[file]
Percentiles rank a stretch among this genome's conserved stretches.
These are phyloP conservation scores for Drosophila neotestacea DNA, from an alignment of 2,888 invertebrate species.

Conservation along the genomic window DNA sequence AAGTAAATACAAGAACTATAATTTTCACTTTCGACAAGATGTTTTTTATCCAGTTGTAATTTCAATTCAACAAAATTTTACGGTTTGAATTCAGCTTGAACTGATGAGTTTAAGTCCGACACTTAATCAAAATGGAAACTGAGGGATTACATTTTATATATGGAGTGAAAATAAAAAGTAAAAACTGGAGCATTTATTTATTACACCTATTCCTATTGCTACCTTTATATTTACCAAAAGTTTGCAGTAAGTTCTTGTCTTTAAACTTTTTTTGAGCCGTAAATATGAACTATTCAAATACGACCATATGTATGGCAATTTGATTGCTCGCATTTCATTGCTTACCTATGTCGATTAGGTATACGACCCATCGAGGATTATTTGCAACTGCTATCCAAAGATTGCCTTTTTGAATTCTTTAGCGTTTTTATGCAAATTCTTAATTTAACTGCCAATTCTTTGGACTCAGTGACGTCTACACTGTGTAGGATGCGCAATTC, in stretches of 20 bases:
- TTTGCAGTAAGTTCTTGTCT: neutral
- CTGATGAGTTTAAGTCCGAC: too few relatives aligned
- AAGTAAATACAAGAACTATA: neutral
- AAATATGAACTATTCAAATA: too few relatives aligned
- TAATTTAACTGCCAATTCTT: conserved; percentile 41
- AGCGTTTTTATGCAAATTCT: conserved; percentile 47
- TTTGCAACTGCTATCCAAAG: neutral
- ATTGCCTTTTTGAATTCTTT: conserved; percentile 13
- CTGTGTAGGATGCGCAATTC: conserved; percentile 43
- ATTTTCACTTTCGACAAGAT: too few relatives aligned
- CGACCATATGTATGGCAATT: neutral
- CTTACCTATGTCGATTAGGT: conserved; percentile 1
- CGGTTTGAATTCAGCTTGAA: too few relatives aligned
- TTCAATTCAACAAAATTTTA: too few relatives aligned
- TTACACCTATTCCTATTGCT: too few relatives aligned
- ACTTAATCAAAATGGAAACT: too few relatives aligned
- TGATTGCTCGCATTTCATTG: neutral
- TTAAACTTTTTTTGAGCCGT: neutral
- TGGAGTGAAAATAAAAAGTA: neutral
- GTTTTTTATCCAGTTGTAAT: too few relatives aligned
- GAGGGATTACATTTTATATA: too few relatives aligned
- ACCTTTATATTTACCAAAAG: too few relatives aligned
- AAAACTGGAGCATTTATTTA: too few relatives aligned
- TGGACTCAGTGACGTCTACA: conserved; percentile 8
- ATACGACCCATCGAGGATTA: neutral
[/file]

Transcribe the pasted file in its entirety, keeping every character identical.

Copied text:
Percentiles rank a stretch among this genome's conserved stretches.
These are phyloP conservation scores for Drosophila neotestacea DNA, from an alignment of 2,888 invertebrate species.

Conservation along the genomic window DNA sequence AAGTAAATACAAGAACTATAATTTTCACTTTCGACAAGATGTTTTTTATCCAGTTGTAATTTCAATTCAACAAAATTTTACGGTTTGAATTCAGCTTGAACTGATGAGTTTAAGTCCGACACTTAATCAAAATGGAAACTGAGGGATTACATTTTATATATGGAGTGAAAATAAAAAGTAAAAACTGGAGCATTTATTTATTACACCTATTCCTATTGCTACCTTTATATTTACCAAAAGTTTGCAGTAAGTTCTTGTCTTTAAACTTTTTTTGAGCCGTAAATATGAACTATTCAAATACGACCATATGTATGGCAATTTGATTGCTCGCATTTCATTGCTTACCTATGTCGATTAGGTATACGACCCATCGAGGATTATTTGCAACTGCTATCCAAAGATTGCCTTTTTGAATTCTTTAGCGTTTTTATGCAAATTCTTAATTTAACTGCCAATTCTTTGGACTCAGTGACGTCTACACTGTGTAGGATGCGCAATTC, in stretches of 20 bases:
- TTTGCAGTAAGTTCTTGTCT: neutral
- CTGATGAGTTTAAGTCCGAC: too few relatives aligned
- AAGTAAATACAAGAACTATA: neutral
- AAATATGAACTATTCAAATA: too few relatives aligned
- TAATTTAACTGCCAATTCTT: conserved; percentile 41
- AGCGTTTTTATGCAAATTCT: conserved; percentile 47
- TTTGCAACTGCTATCCAAAG: neutral
- ATTGCCTTTTTGAATTCTTT: conserved; percentile 13
- CTGTGTAGGATGCGCAATTC: conserved; percentile 43
- ATTTTCACTTTCGACAAGAT: too few relatives aligned
- CGACCATATGTATGGCAATT: neutral
- CTTACCTATGTCGATTAGGT: conserved; percentile 1
- CGGTTTGAATTCAGCTTGAA: too few relatives aligned
- TTCAATTCAACAAAATTTTA: too few relatives aligned
- TTACACCTATTCCTATTGCT: too few relatives aligned
- ACTTAATCAAAATGGAAACT: too few relatives aligned
- TGATTGCTCGCATTTCATTG: neutral
- TTAAACTTTTTTTGAGCCGT: neutral
- TGGAGTGAAAATAAAAAGTA: neutral
- GTTTTTTATCCAGTTGTAAT: too few relatives aligned
- GAGGGATTACATTTTATATA: too few relatives aligned
- ACCTTTATATTTACCAAAAG: too few relatives aligned
- AAAACTGGAGCATTTATTTA: too few relatives aligned
- TGGACTCAGTGACGTCTACA: conserved; percentile 8
- ATACGACCCATCGAGGATTA: neutral